Magic Jewball

all signs point to no

 

Jew & A – Passover edition

Filed under : Jew & A,Judaism
On April 1, 2007
At 7:20 pm
Comments : 8

As promised, the answers to your pressing Passover queries! Sadly, there’s no suspense since the questions were in the comments. Luckily, half of you never read the comments.

Lydia asks:
Why in the world do you have to get rid of all your food? As a fat girl, that would make me extremely sad.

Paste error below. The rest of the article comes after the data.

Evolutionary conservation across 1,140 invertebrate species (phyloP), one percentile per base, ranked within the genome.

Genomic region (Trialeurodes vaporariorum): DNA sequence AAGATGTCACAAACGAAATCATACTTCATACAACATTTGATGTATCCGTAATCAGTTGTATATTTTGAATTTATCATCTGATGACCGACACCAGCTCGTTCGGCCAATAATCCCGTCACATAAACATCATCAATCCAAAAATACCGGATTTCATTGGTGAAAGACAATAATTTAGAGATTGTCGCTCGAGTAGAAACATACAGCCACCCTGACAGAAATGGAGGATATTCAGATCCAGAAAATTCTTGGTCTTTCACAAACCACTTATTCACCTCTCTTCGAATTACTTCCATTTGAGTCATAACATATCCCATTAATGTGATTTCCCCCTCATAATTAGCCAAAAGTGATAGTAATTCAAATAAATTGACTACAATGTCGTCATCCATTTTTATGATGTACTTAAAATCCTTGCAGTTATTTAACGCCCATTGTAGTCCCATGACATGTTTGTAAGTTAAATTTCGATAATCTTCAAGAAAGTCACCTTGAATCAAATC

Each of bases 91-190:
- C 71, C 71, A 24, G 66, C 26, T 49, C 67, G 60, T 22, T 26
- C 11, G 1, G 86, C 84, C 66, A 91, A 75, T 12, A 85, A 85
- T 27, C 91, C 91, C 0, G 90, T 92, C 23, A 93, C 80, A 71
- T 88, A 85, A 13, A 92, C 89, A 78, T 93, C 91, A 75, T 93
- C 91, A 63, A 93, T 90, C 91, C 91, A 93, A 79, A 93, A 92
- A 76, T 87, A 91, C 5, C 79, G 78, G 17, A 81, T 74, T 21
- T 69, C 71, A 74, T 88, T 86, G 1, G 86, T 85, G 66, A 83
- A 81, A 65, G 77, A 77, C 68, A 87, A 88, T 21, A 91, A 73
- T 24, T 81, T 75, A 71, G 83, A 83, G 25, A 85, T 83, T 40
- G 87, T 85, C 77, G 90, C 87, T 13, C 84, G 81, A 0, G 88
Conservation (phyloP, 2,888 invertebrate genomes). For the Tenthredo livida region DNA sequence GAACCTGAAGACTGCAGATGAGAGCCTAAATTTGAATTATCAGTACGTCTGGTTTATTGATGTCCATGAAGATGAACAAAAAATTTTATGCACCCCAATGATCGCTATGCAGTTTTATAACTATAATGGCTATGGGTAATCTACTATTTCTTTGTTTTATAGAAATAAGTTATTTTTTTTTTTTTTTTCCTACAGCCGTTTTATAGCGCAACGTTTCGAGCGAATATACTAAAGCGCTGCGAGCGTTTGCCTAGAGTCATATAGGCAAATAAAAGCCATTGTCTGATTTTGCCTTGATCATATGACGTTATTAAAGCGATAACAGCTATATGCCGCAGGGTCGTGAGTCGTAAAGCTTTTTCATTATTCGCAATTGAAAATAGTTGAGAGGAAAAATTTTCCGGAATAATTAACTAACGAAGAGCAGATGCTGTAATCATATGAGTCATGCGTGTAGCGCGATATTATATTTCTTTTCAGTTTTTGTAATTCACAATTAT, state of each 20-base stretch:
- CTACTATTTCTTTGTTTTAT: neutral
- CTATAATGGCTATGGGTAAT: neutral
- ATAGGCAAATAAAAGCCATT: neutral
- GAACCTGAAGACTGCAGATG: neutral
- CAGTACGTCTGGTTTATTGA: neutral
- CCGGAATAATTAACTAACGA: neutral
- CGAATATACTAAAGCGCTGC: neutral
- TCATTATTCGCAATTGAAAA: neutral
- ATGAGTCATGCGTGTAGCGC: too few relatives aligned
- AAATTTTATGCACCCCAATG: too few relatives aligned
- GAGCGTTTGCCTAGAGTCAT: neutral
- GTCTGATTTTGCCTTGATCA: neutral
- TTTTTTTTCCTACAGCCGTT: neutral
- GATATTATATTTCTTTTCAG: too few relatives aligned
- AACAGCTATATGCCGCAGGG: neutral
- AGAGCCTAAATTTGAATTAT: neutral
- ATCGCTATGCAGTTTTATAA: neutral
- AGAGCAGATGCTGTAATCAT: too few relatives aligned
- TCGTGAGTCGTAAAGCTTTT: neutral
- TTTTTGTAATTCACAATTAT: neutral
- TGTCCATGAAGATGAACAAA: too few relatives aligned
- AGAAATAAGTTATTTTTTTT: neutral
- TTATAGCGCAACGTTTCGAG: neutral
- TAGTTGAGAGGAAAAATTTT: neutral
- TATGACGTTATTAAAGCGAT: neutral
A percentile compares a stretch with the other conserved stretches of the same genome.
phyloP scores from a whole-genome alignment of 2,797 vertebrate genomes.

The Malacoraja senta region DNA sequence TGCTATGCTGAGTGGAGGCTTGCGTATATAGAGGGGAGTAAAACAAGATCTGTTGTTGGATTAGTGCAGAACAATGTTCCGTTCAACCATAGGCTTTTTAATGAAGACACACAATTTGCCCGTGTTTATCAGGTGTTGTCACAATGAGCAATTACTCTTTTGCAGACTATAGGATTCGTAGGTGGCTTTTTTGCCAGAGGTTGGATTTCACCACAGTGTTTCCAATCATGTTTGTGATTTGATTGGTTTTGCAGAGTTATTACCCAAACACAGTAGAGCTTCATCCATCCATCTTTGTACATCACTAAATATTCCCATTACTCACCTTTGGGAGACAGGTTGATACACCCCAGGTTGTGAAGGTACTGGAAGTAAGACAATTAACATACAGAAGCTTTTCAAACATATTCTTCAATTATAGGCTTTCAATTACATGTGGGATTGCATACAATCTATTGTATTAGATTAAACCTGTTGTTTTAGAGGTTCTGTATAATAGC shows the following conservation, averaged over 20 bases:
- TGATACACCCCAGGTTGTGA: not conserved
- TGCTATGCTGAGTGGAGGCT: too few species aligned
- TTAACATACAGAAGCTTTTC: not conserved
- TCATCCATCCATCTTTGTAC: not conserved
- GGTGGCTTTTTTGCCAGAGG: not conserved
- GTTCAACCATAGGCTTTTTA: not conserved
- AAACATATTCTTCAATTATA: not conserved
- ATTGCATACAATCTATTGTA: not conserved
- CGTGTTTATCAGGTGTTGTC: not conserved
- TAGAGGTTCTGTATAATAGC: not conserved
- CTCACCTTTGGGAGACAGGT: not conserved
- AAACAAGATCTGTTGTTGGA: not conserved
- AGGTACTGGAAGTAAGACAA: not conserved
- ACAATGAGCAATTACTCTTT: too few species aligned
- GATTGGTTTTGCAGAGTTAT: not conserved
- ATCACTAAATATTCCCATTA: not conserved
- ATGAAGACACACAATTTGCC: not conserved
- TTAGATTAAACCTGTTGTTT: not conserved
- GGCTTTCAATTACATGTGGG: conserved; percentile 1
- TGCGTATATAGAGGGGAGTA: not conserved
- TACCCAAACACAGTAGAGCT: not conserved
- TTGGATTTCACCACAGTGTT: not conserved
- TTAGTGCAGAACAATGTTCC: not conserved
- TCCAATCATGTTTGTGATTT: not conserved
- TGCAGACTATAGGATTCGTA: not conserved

It makes everyone sad. And tired, very tired. Judaism is all about taking the most basic pronouncement God makes and taking it to the extreme. And why not? His pronouncements are pretty weighty. Passover celebrates the exodus of the Children of Israel from Egypt and slavery. Pharaoh kept changing his mind about it so when the Jews got the OK they dashed! Because of this, the bread they had been baking didn’t really have time to rise and instead became matzah, a kind of crispy flatbread. To commemorate this, God said we’re not supposed to eat bread on Passover and our sages have taken that to mean we must clean every speck of chametz (food that has any bread or flour involved with it) out of our homes. So unless it has a symbol on it (usually a regular Kosher symbol with a P next to it) that ensures that, out it must go. Then you clean every bit of your home (especially if you’re like me and you drink your coffee in bed each morning) to make sure nothing remains. It’s like Spring cleaning on steroids! And just when you think you’re done you find a Jolly Rancher in your messenger bag. Oops.